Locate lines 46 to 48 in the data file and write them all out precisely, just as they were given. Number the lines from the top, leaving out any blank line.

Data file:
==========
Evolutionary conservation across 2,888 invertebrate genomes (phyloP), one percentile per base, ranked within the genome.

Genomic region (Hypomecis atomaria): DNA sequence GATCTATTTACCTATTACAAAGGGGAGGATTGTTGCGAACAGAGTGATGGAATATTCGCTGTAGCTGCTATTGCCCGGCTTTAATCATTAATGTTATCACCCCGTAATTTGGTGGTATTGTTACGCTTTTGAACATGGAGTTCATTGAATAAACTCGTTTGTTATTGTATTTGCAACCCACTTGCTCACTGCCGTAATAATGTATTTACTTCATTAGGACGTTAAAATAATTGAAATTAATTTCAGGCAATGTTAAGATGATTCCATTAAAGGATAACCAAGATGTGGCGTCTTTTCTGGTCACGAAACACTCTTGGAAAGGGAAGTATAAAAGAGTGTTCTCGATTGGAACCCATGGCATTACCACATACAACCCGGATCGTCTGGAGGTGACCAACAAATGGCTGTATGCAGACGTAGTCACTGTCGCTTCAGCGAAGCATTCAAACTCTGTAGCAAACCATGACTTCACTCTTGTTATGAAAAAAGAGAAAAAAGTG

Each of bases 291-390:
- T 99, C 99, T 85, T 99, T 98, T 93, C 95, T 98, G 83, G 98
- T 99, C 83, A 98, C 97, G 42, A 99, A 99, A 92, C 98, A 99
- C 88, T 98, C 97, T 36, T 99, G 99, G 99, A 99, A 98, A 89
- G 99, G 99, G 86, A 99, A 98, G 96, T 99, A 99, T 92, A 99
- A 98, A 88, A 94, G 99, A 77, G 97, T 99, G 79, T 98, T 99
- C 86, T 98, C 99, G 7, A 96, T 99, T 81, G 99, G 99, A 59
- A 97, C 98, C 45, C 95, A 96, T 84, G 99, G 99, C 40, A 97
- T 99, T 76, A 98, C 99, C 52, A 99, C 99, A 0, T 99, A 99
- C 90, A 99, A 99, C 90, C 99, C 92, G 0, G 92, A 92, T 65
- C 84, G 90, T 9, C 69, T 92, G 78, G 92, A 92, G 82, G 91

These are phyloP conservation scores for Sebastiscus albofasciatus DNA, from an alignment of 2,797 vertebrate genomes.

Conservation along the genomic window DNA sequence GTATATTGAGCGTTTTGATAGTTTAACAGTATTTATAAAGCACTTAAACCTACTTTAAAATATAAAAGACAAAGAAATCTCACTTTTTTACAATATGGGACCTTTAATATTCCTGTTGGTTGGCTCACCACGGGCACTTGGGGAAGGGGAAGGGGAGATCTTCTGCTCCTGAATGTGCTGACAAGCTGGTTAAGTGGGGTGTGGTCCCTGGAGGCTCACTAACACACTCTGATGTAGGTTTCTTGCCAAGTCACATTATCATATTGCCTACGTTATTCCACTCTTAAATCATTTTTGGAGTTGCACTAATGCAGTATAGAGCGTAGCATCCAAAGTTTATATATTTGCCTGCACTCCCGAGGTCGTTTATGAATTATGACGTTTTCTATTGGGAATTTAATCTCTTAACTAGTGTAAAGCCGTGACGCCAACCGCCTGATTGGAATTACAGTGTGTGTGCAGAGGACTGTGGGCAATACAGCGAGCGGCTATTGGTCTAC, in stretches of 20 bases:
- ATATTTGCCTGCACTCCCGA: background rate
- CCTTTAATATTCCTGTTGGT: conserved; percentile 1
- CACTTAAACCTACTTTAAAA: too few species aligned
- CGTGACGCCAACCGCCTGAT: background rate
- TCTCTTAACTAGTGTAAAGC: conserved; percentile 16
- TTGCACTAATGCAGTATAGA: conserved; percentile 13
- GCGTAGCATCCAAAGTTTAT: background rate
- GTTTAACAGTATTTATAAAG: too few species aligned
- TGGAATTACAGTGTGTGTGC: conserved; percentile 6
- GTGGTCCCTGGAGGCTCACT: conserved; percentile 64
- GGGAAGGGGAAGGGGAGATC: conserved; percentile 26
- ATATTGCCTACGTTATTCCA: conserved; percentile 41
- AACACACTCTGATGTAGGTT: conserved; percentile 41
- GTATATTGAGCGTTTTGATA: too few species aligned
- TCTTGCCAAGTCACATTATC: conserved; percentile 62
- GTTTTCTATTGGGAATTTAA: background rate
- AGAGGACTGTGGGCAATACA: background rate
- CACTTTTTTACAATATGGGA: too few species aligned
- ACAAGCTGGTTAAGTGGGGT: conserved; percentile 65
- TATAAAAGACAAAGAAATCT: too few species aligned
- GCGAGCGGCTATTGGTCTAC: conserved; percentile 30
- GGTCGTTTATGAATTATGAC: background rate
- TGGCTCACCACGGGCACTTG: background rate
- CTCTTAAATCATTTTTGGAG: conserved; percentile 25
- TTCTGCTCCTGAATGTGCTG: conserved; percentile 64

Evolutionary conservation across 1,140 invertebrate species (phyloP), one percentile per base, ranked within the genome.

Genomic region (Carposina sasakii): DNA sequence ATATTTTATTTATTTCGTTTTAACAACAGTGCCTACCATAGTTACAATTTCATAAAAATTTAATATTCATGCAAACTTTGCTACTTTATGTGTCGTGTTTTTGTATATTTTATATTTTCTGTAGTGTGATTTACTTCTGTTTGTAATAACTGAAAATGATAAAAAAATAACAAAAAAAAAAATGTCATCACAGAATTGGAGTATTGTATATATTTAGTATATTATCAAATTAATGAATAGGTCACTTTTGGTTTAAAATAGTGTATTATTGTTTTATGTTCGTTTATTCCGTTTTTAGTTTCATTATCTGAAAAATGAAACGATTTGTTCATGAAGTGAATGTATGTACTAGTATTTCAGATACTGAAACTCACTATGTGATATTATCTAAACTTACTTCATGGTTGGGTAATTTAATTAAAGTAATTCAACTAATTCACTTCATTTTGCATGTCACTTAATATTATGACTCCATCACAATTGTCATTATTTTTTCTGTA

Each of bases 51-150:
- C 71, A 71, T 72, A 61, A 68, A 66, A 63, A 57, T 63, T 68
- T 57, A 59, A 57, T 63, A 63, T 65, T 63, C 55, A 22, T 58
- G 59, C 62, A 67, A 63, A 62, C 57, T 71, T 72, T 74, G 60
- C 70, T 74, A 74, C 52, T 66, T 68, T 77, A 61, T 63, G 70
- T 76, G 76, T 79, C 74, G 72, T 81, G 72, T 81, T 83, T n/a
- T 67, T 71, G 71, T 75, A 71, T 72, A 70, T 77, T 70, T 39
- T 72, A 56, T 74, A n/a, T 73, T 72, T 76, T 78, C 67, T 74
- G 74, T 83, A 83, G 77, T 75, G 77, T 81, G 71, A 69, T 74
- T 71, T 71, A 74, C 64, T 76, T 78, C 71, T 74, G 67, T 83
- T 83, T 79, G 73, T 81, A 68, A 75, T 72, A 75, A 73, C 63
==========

- G 59, C 62, A 67, A 63, A 62, C 57, T 71, T 72, T 74, G 60
- C 70, T 74, A 74, C 52, T 66, T 68, T 77, A 61, T 63, G 70
- T 76, G 76, T 79, C 74, G 72, T 81, G 72, T 81, T 83, T n/a